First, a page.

How did we begin our travel blog? I juggled five jobs – all of which I was in control of my schedule. I worked for catering companies, friends who needed a dog-walker, a language school where I taught French to 30-year-olds, a casting company that employed TV extras, and even Instacart, where I grocery shopped at Whole Foods for rich and busy people. When you’re in control of your schedule, you’re in control of your life. You don’t have to explain to a boss why you need five days off of work, or even two months off work. You get to finally do you.

Juggling your own jobs and your own schedule is essential, because you can work as much as you want, especially when times are tough, or when you’re expecting a big payoff, like an upcoming trip.

Always, always, always pregame.


Drinks in Manhattan clubs are at the very least $7 or $8, if you’re not going during a happy hour. If you’re not lucky enough to have a sugar-daddy, then we highly recommend you down a four-loko right before you go into any bar or club. You may have to choke it down, but before you know it, you’ll be twerking on the dancefloor to some rendition of Pop, Lock, and Drop it, and after seeing that, who doesn’t want to buy another drink for the life of the party?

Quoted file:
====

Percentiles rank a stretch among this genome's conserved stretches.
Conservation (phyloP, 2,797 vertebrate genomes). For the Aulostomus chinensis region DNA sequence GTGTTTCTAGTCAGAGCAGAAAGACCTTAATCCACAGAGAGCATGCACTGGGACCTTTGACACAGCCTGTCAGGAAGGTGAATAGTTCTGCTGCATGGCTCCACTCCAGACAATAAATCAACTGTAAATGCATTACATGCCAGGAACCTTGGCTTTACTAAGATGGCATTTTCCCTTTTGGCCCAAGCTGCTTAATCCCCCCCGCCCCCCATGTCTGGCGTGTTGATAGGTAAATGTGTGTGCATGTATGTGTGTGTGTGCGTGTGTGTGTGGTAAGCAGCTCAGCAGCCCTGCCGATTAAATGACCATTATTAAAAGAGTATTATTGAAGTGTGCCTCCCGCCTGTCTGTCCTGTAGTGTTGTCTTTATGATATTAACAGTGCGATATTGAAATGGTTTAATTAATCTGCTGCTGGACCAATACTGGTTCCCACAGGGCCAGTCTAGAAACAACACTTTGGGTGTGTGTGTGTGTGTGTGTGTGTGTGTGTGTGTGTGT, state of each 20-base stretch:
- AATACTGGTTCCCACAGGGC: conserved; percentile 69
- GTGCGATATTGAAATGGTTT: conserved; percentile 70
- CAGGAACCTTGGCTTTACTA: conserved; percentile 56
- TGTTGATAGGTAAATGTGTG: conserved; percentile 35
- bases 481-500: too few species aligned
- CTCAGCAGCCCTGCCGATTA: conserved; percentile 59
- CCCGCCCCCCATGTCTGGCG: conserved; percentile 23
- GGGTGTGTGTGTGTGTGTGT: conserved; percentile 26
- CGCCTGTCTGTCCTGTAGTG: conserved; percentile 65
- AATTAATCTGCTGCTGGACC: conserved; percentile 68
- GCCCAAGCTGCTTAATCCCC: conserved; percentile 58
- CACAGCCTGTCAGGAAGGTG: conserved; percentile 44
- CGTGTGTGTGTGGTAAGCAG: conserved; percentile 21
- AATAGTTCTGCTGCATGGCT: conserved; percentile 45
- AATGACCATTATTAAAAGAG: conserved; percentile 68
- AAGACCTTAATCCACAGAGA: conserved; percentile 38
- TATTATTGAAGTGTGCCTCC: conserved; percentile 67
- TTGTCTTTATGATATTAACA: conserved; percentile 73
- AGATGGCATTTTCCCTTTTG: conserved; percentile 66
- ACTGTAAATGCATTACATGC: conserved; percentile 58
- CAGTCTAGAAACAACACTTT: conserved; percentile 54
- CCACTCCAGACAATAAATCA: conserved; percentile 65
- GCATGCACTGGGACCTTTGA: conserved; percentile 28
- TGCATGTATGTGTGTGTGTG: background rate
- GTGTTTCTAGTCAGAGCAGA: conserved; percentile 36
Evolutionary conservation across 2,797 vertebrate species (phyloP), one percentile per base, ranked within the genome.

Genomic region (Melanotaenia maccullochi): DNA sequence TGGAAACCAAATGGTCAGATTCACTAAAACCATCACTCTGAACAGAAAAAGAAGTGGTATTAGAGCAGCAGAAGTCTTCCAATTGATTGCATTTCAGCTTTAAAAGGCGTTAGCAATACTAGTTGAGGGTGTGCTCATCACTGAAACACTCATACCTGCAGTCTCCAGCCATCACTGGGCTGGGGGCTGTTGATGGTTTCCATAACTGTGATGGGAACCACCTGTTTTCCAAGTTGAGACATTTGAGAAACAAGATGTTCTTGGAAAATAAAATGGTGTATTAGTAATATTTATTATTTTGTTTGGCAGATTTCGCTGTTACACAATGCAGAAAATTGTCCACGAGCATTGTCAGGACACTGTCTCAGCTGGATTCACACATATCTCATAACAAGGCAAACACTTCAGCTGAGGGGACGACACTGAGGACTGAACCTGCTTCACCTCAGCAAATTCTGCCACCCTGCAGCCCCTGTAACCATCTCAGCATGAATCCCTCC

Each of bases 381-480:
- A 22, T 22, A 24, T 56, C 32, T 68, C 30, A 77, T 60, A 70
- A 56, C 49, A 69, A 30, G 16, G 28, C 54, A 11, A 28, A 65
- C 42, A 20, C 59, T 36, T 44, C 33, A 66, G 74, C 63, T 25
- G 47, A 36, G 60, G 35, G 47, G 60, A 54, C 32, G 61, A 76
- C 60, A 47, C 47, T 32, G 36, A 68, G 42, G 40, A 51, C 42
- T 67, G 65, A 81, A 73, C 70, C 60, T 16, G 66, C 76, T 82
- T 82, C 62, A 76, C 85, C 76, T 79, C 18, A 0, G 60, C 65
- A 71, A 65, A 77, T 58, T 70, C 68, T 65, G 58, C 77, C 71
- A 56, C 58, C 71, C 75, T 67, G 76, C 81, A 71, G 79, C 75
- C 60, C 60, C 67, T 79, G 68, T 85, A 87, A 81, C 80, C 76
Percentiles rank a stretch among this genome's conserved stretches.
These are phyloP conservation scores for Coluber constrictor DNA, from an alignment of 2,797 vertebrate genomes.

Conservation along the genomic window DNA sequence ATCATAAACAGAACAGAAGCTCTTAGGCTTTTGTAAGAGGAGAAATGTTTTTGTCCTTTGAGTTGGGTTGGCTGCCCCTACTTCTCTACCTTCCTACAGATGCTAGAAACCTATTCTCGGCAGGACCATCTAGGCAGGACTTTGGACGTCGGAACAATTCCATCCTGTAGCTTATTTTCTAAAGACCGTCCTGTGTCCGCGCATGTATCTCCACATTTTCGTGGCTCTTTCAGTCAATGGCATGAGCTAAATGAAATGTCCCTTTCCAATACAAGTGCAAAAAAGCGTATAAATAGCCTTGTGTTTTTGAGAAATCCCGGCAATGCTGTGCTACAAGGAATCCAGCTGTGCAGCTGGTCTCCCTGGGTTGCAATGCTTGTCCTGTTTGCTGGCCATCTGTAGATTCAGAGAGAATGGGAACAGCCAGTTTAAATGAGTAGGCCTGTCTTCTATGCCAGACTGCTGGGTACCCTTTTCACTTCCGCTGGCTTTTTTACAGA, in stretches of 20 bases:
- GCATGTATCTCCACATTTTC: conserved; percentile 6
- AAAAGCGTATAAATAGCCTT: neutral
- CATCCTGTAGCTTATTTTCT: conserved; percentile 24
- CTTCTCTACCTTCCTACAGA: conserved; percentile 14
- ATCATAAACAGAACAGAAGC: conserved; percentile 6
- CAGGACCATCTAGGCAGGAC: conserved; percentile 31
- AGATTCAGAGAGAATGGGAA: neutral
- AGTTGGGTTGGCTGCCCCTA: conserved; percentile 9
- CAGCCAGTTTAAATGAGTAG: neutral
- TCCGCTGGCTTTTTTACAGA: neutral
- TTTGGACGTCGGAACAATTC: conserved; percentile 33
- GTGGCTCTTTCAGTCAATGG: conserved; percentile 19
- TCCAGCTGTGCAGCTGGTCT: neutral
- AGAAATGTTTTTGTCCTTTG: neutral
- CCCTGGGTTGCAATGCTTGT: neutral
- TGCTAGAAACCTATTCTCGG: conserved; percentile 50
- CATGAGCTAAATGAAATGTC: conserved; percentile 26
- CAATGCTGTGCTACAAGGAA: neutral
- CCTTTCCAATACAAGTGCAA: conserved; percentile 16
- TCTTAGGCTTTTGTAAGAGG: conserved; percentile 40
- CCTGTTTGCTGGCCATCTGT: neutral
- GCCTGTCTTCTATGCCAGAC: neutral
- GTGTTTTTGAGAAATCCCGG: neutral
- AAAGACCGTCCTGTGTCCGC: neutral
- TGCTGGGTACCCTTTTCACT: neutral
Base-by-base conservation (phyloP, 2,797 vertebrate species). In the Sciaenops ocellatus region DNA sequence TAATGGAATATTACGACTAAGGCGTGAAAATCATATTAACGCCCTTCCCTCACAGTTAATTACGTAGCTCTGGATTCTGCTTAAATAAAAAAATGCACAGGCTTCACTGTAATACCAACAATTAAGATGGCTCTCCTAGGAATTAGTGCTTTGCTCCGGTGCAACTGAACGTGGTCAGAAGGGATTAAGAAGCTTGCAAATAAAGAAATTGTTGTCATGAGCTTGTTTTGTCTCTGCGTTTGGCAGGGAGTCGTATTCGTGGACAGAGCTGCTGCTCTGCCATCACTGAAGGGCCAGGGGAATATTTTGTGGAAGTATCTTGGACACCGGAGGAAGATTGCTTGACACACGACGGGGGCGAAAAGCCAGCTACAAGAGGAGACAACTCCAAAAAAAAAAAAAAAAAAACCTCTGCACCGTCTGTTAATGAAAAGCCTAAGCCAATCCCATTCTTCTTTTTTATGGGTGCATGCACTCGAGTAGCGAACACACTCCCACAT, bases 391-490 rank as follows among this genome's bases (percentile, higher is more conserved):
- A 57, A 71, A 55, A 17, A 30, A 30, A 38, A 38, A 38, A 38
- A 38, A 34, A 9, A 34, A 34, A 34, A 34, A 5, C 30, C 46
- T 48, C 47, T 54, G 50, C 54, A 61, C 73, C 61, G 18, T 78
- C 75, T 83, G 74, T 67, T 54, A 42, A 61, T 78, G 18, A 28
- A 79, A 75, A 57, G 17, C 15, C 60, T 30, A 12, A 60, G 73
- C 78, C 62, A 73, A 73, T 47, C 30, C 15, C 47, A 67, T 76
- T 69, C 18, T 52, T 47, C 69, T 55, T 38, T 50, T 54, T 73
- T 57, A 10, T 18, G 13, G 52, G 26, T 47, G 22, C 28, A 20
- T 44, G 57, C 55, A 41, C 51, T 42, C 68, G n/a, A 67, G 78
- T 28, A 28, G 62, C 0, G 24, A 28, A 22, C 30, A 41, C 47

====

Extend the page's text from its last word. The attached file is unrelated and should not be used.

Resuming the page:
Make the right investments.

I once read a minimalism blog that said you should either invest in things that will last a long time and still look good (a gold watch, for example), or stuff that is super cheap and might break or get lost easily (Chinatown knockoffs like sunglasses). As consumers, we tend to remain in the middle-category, where the things we buy aren’t great quality, yet tend to wear away easily.

Buying things is not the problem. Buying things you don’t need is. Knowing the value of what you buy is key. Spending money on a yoga class is not wasted money. A stronger, healthier body is not a bad investment. Not to mention, it’s something like that would benefit you while on the road. Spending money on clothes you’ll wear every now and then isn’t the best way to invest your money.

What are some of your personal money-saving hacks? Comment below!


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  • Camila F

    Thanks for the post! I need to save money to travel soon.

    • Vincent

      Money comes down to choice; an agreement; an idea. We just have to look
      around and ask people what they don’t want to do or need do for them.
      That could be painting a room, wealthy pet owners might be too busy to
      walk their dogs, some people need movers, there’s lawn care, personal
      grocery shoppers.

      I was given the tip to go on just to take a look at the categories, and get an idea to start

  • I still live with my parents so I don’t have to spend all my money anyway. I’ve been saving for a trip to Seoul in May and I’ve cut out a lot of unnecessary life pleasures like oh, visiting every single new restaurant that’s open or buying a really pretty blouse when I can get it for 30% if I wait.

  • April Lisette

    Not owning a car and using public transportation is a big one for me.